OvRcharge claims to wirelessly charge and 'levitate' an iPhone
A new crowdfunding campaign for a product dubbed OvRcharge claims to use electromagnetism to wirelessly charge an iPhone with a special case, as well as "levitate" and rotate it in the air to signify completion of charge.
The charging and rotation gimmick requires a special case that is available for a wide variety of smartphones, including the iPhone 5s and newer. The case does have a protrusion on the back, that measures 4 centimeters wide by 0.7 centimeters deep, adding a depth similar to that of the iPhone itself to the back of the device. It is not clear from the details provided in the campaign if this protrusion is removable from the case.
A pair of different sizes for the OvRcharge wood base will be available if the project is successfully funded. The standard base is 140mm square, with a depth of 33 millimeters, and provides about 500mAh for charging. The larger OvRcharge Ultra is 170mm square, with a depth of 35 millimeters, and supplies around 700mAh.
In the case of a power outage, the phone will not immediately plummet to the base. The company claims that phones charging will continue to remain in the air for up to four to five hours, depending on base model as "there is a built in battery in the unit."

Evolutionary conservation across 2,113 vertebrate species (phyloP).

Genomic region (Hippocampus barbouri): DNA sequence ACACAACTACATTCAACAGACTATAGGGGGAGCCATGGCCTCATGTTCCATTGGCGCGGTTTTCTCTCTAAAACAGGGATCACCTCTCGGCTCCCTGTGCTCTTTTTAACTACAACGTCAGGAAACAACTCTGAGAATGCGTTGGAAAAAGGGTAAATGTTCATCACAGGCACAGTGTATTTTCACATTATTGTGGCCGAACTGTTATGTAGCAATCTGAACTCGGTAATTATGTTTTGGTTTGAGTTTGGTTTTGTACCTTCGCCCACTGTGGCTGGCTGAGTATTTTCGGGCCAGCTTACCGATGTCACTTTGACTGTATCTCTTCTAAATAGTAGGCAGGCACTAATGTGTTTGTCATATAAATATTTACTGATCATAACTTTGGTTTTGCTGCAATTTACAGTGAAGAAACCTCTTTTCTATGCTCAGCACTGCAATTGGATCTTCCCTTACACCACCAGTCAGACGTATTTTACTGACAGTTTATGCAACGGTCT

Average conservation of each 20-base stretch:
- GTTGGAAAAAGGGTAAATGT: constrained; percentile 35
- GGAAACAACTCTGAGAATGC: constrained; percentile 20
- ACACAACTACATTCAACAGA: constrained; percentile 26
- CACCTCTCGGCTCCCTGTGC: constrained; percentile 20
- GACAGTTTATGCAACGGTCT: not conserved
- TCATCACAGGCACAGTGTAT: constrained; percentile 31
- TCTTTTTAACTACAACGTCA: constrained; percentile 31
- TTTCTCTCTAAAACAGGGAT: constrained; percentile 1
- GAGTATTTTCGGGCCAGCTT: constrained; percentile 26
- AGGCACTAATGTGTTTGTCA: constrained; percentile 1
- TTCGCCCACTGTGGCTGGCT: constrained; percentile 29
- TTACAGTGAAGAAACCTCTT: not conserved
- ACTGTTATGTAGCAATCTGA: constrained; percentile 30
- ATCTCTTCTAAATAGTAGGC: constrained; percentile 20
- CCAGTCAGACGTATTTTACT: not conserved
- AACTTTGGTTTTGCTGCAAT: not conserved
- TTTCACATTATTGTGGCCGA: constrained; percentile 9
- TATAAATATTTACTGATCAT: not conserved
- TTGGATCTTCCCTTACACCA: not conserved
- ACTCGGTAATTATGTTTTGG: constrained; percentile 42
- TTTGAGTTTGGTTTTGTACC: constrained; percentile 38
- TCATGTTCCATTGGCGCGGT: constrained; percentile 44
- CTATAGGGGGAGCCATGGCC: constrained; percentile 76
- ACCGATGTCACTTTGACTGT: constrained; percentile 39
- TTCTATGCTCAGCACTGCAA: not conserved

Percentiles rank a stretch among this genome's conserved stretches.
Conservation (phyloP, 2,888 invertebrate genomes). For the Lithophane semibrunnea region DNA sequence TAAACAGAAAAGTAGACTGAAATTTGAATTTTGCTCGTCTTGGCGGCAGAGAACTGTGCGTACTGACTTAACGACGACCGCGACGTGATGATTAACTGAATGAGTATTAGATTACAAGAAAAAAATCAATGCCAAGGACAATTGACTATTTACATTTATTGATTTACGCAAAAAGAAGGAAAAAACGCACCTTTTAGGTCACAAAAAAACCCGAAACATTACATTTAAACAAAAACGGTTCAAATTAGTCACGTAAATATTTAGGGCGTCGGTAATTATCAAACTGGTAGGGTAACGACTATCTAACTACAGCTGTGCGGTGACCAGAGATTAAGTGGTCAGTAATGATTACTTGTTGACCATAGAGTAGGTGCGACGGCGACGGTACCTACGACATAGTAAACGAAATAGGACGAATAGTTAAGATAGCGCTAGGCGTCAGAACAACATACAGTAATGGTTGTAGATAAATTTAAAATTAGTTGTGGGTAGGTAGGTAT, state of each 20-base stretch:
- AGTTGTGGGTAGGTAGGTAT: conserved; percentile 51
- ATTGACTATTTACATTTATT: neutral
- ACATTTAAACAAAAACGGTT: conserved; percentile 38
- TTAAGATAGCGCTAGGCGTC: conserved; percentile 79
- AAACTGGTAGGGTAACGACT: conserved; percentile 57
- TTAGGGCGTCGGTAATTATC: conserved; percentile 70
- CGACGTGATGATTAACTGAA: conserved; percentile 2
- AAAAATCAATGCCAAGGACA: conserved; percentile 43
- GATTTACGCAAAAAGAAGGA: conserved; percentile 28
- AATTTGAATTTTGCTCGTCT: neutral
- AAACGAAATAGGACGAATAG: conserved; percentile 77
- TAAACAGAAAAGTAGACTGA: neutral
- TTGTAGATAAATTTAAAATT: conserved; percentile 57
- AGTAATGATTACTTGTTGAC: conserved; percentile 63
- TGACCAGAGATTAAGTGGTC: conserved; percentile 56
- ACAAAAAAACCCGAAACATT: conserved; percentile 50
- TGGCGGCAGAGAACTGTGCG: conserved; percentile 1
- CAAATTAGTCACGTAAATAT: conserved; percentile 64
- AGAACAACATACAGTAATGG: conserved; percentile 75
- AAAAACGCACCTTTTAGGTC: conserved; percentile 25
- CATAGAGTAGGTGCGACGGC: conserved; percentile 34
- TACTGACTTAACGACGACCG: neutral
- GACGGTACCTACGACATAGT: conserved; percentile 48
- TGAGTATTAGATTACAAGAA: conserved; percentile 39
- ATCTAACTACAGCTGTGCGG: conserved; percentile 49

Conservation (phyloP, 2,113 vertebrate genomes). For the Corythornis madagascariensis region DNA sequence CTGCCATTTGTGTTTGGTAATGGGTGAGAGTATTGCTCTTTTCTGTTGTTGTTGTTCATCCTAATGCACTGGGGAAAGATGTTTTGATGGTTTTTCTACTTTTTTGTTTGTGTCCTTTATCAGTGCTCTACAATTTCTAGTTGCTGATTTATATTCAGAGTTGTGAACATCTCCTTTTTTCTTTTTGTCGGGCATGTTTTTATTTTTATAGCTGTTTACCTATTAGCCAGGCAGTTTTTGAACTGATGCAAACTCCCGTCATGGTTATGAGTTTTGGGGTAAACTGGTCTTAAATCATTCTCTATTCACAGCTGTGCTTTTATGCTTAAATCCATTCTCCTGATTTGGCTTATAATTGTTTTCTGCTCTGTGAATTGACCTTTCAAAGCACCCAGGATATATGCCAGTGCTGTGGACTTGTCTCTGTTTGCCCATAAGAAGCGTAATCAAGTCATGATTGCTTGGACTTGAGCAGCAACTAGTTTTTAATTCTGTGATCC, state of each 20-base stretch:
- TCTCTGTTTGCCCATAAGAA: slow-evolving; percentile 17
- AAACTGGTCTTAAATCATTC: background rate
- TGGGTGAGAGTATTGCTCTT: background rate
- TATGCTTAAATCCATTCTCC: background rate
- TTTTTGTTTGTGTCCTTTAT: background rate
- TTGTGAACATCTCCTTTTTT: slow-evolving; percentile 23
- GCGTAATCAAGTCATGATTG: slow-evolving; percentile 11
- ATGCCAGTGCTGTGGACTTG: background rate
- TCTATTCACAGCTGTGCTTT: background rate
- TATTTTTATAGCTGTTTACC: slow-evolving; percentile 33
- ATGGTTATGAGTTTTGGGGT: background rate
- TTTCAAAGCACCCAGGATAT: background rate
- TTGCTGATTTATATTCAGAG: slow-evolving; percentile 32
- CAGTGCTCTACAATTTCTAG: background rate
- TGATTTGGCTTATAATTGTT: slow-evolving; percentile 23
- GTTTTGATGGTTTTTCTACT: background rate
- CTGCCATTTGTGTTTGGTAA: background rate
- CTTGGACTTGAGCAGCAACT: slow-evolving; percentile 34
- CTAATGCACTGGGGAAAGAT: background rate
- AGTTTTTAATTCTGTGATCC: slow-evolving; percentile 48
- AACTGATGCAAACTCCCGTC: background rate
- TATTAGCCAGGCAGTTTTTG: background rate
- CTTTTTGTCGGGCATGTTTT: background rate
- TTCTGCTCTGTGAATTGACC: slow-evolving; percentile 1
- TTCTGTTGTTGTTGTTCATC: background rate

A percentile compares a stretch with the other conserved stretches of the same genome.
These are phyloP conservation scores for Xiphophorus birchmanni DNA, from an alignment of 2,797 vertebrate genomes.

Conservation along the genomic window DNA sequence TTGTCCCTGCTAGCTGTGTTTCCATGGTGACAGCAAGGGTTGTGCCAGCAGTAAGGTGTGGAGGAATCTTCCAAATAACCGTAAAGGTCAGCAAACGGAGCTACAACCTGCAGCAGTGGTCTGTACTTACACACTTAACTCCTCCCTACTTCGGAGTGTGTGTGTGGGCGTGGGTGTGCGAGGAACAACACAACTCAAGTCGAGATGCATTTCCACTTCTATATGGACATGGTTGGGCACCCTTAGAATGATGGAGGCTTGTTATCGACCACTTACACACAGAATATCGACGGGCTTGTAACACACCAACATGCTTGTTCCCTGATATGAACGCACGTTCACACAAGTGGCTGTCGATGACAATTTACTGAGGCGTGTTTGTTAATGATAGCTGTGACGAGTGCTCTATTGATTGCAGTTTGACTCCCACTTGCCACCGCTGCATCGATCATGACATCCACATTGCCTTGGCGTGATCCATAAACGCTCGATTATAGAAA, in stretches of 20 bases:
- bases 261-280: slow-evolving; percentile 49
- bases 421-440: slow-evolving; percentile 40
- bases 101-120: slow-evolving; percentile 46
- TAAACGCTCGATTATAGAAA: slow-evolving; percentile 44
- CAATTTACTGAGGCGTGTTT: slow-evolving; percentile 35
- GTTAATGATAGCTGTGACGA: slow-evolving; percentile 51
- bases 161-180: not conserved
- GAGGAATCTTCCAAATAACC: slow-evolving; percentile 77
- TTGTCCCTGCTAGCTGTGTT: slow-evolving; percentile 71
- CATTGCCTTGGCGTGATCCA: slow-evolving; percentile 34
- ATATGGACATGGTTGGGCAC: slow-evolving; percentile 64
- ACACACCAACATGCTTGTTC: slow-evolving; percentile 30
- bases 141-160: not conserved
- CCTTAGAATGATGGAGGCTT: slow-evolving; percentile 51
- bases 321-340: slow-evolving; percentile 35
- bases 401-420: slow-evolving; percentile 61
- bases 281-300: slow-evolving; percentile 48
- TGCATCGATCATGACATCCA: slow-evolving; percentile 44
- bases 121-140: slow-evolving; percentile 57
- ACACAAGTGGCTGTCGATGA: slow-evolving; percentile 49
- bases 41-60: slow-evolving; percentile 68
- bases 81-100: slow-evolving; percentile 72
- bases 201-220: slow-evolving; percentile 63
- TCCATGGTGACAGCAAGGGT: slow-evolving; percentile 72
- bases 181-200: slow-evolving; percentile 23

Extra magnets to "levitate" other objects are available. Additionally, for phones not supported, the company notes that a third party attachment containing a coil and magnet is also for sale, suitable for connection to any device's existing case.
The company does not claim that the OvRcharge adheres to any existing wireless charging standard. Apple is said to be working on its own wireless charging protocol for inclusion in a 2017 iPhone, which might pose compatibility problems with the OvRcharge.
The company is seeking $239 CAD ($185 U.S.) on Kickstarter for a complete kit with the standard OvRcharge base and one phone case of the pledger's choice. Extra smartphone cases are available for $29.
As with any crowdfunded project, the product is not guaranteed to come to market, even if successfully funded.